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Bourgeois Virtues in Indian Movies: How Bollywood heralded India's Economic Liberalization

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India’s new growth rate of 6%, I argue, was caused by a change in the ethical evaluation of wealth. Indians used to consider commerce and profit to be anti-social, and implemented economic policies that stifled private enterprise. Since 1980s, they have come to consider rich businessmen as heroes, and profits as just, and so new policies have allowed a greater play to the market. The ideological change does a better job of explaining the change in India’s economic policies than does the rational self-interest of policymakers. There was no economic crisis, nor a change in balance of power among special interests. But what changed was what Deirdre McCloskey calls the "Rhetoric of the Economy"- what influential people are saying about business and commerce. Greed is Good, or Profit is Dirty? Such Rhetoric shapes collective notions of justice and the greater good, which, even economists now agree, greatly affect policy outcomes. I do content analysis, a method borrowed from Film Studies, of the most popular Indian movie each year since 1955, and find that characters of rich merchants have gone from being villanized to being valorized. No wonder then that India's top marginal tax rate has gone from 97% in 1970 to 40% today.

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india (50), indian (41), econom (40), film (30), chang (26), polit (26), new (26), peopl (23), state (21), love (19), hero (18), popular (17), market (17), reform (17), univers (16), one (16), busi (16), interest (15), polici (15), wealth (15), even (15),
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Name: Midwest Political Science Association 67th Annual National Conference
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http://www.indiana.edu/~mpsa/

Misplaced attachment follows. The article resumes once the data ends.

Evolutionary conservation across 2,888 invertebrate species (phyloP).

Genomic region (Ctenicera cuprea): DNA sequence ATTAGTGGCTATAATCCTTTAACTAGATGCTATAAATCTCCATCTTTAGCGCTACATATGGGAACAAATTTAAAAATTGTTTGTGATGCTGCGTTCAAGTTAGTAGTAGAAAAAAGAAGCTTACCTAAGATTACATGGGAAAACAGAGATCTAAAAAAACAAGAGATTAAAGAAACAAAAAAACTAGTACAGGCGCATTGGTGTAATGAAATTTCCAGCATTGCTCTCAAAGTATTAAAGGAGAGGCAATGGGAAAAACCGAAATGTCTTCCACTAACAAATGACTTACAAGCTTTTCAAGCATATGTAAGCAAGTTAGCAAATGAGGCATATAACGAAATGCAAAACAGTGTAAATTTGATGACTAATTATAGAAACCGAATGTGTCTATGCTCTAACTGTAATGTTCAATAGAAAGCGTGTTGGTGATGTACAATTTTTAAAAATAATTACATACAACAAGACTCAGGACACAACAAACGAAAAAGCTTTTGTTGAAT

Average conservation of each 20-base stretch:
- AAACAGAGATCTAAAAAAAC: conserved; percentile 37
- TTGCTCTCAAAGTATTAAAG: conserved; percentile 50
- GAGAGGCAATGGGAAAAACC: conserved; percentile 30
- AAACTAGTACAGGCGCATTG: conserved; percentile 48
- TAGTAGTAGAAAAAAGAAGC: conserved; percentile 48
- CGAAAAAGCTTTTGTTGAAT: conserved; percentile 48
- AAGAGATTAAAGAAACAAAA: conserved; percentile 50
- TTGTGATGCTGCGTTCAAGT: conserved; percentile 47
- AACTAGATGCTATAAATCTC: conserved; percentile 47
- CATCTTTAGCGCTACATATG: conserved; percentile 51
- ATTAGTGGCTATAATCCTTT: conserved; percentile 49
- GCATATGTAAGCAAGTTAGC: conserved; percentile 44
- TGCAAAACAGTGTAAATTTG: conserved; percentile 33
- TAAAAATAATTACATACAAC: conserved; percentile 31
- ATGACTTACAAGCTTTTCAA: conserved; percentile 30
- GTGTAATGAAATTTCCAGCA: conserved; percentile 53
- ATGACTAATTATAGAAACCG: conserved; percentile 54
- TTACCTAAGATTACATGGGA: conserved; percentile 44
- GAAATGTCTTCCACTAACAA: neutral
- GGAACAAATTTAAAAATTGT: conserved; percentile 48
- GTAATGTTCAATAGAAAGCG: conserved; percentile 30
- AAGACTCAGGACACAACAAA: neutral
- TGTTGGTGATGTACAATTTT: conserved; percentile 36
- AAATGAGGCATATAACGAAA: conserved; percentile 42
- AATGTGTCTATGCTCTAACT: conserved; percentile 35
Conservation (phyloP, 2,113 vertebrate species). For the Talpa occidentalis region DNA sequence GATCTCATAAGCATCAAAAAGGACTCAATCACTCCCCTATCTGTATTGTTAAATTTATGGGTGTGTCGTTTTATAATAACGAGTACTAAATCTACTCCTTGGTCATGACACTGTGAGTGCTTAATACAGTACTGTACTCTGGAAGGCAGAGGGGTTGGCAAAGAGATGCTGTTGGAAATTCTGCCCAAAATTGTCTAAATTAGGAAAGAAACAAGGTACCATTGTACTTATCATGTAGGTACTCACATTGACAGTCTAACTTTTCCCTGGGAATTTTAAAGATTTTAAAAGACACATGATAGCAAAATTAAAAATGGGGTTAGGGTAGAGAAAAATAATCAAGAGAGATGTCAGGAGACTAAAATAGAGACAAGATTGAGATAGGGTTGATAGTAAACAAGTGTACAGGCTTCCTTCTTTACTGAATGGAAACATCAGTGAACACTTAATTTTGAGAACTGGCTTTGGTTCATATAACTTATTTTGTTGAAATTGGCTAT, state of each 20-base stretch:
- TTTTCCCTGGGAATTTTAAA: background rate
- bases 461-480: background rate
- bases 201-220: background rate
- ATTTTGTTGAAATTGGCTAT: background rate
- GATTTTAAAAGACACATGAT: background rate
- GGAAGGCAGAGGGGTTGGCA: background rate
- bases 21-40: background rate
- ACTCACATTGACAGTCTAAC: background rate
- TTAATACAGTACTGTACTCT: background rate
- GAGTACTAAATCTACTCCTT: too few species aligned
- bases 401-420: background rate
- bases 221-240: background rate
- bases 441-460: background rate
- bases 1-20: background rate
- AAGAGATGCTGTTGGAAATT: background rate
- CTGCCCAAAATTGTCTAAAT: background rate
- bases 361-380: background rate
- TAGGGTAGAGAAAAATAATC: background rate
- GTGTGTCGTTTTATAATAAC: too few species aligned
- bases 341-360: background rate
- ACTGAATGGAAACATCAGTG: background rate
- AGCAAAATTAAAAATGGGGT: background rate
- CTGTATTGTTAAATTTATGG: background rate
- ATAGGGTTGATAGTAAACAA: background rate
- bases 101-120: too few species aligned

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MLA Citation:

Adhia, Nimish. "Bourgeois Virtues in Indian Movies: How Bollywood heralded India's Economic Liberalization" Paper presented at the annual meeting of the Midwest Political Science Association 67th Annual National Conference, The Palmer House Hilton, Chicago, IL, Apr 02, 2009 <Not Available>. 2014-11-29 <http://citation.allacademic.com/meta/p363765_index.html>

APA Citation:

Adhia, N. , 2009-04-02 "Bourgeois Virtues in Indian Movies: How Bollywood heralded India's Economic Liberalization" Paper presented at the annual meeting of the Midwest Political Science Association 67th Annual National Conference, The Palmer House Hilton, Chicago, IL Online <APPLICATION/PDF>. 2014-11-29 from http://citation.allacademic.com/meta/p363765_index.html

Publication Type: Conference Paper/Unpublished Manuscript
Review Method: Peer Reviewed
Abstract: India’s new growth rate of 6%, I argue, was caused by a change in the ethical evaluation of wealth. Indians used to consider commerce and profit to be anti-social, and implemented economic policies that stifled private enterprise. Since 1980s, they have come to consider rich businessmen as heroes, and profits as just, and so new policies have allowed a greater play to the market. The ideological change does a better job of explaining the change in India’s economic policies than does the rational self-interest of policymakers. There was no economic crisis, nor a change in balance of power among special interests. But what changed was what Deirdre McCloskey calls the "Rhetoric of the Economy"- what influential people are saying about business and commerce. Greed is Good, or Profit is Dirty? Such Rhetoric shapes collective notions of justice and the greater good, which, even economists now agree, greatly affect policy outcomes. I do content analysis, a method borrowed from Film Studies, of the most popular Indian movie each year since 1955, and find that characters of rich merchants have gone from being villanized to being valorized. No wonder then that India's top marginal tax rate has gone from 97% in 1970 to 40% today.


Similar Titles:
Non-State Actors and Economic Policy Change: The Role of Non-State Actors in the Peruvian Process Of Neoliberal Economic Reform

The Influence of Policy Ideas and Non-State Actors in Economic Policy Change - An Analysis of the Peruvian Case of Neoliberal Economic Reform


 
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